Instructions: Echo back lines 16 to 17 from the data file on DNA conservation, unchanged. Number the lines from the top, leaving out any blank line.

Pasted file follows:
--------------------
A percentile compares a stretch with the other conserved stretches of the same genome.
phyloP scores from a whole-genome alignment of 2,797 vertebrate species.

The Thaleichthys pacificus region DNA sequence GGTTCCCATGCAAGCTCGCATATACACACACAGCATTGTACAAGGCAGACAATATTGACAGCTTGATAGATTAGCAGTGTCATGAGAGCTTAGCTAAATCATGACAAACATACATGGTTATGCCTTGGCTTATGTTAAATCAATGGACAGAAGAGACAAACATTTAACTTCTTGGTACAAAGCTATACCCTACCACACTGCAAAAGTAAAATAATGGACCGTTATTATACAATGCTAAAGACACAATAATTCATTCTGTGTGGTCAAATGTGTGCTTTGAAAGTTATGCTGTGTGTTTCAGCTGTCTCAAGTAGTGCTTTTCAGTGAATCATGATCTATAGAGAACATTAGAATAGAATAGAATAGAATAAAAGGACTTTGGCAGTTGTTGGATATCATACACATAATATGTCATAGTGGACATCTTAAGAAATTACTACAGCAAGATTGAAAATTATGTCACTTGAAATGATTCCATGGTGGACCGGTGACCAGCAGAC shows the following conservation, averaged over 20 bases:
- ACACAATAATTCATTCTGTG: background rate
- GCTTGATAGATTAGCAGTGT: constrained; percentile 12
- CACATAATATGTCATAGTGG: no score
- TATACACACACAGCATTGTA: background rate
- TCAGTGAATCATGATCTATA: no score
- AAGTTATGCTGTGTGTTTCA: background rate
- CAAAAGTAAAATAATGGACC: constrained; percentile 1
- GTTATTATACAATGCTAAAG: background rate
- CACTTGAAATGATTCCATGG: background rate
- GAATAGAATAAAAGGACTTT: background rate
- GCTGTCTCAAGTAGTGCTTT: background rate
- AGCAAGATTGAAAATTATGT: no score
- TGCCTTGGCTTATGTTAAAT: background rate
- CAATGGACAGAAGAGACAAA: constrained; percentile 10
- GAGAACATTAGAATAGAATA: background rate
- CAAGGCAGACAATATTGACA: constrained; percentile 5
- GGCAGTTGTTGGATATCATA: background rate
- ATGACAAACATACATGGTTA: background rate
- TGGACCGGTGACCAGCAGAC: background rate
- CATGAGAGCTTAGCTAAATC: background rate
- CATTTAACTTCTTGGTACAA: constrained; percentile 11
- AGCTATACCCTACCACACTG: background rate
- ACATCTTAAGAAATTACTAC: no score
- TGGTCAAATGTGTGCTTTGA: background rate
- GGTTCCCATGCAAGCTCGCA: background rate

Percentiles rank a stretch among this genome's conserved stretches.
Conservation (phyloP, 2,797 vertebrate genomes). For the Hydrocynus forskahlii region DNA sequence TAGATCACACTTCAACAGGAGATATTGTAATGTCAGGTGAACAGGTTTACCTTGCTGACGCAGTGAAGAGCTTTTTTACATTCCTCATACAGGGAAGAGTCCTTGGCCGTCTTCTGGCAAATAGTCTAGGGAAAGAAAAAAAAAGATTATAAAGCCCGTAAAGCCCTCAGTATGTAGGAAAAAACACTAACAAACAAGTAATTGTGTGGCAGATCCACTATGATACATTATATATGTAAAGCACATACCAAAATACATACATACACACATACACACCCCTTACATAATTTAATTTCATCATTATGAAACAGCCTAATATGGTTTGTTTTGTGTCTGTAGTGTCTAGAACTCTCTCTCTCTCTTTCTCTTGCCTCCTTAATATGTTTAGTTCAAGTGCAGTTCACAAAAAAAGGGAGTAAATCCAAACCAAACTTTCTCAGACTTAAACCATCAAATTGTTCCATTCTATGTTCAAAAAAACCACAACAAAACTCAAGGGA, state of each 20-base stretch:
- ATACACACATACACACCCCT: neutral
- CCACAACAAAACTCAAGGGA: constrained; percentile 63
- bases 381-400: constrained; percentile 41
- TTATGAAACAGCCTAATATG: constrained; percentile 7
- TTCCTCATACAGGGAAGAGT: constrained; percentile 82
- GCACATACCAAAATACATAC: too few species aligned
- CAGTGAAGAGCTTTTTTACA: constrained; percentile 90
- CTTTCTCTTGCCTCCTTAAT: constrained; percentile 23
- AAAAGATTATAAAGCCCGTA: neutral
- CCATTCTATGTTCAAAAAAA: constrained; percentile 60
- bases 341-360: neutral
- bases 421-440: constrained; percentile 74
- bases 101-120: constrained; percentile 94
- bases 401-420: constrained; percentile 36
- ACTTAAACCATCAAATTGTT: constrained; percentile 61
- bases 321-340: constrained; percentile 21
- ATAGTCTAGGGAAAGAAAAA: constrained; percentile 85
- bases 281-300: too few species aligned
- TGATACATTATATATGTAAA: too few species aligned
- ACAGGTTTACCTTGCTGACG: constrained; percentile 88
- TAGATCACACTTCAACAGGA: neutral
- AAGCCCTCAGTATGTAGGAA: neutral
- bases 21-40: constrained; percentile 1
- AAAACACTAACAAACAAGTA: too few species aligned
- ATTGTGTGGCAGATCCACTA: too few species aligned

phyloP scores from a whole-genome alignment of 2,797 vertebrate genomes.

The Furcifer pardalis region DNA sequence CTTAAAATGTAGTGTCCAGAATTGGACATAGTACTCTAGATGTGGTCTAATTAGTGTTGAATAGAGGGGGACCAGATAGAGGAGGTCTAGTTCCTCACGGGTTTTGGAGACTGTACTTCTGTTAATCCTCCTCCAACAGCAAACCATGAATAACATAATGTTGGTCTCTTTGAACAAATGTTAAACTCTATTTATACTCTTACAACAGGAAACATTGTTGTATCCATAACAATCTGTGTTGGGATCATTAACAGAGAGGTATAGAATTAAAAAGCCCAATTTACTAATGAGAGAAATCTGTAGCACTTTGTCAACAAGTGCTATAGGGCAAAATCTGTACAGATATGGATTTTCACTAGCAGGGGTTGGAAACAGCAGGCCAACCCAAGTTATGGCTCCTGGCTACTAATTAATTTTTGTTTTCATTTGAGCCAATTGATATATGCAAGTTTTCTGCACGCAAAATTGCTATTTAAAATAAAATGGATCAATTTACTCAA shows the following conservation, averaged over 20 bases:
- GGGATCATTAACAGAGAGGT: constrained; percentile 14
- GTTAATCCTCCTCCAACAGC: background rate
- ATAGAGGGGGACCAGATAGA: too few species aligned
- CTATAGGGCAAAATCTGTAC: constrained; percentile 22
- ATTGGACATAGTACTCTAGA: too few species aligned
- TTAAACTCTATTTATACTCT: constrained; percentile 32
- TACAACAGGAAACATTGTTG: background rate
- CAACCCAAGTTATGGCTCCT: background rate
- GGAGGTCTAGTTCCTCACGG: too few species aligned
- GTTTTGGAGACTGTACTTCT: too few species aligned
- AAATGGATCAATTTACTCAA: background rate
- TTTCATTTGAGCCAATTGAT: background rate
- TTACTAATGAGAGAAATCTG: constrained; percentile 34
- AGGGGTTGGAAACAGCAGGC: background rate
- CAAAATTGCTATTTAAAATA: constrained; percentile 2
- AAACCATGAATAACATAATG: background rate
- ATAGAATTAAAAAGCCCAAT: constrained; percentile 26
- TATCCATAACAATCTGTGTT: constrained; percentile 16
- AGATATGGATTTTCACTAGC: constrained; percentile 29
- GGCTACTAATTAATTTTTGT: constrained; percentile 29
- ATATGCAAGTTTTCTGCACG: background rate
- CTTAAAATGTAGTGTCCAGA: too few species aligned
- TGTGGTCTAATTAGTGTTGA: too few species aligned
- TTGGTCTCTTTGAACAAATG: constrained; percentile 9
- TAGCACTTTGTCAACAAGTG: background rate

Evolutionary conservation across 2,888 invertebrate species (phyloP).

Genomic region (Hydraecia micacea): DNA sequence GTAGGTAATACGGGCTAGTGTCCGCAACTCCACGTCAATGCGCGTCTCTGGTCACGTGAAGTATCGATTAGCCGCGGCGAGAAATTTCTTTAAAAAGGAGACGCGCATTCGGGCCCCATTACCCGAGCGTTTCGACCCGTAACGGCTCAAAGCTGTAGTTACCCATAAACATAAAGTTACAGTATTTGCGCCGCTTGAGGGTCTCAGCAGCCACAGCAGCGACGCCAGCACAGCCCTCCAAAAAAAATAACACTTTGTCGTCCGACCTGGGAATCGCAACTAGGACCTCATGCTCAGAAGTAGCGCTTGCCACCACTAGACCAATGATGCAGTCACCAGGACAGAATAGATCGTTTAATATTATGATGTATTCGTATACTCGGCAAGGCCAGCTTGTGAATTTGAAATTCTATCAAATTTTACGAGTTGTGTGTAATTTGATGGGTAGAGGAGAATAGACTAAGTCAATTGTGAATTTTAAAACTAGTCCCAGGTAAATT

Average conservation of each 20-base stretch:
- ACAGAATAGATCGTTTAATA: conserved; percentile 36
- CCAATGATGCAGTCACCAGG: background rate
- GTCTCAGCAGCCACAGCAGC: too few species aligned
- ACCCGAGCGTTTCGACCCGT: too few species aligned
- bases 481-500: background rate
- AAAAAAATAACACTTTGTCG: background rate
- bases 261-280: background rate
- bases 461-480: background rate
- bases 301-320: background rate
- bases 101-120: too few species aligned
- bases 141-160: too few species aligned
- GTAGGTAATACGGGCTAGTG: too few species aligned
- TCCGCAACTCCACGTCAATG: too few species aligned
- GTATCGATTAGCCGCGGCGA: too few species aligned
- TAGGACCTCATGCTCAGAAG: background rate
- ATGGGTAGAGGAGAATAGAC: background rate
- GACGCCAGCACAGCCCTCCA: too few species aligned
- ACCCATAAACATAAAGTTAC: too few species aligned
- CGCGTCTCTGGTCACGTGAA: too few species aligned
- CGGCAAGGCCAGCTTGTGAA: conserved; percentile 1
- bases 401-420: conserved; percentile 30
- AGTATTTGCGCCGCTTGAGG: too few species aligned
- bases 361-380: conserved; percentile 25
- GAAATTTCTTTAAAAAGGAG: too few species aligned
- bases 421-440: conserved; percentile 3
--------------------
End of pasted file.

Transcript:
- TGCCTTGGCTTATGTTAAAT: background rate
- CAATGGACAGAAGAGACAAA: constrained; percentile 10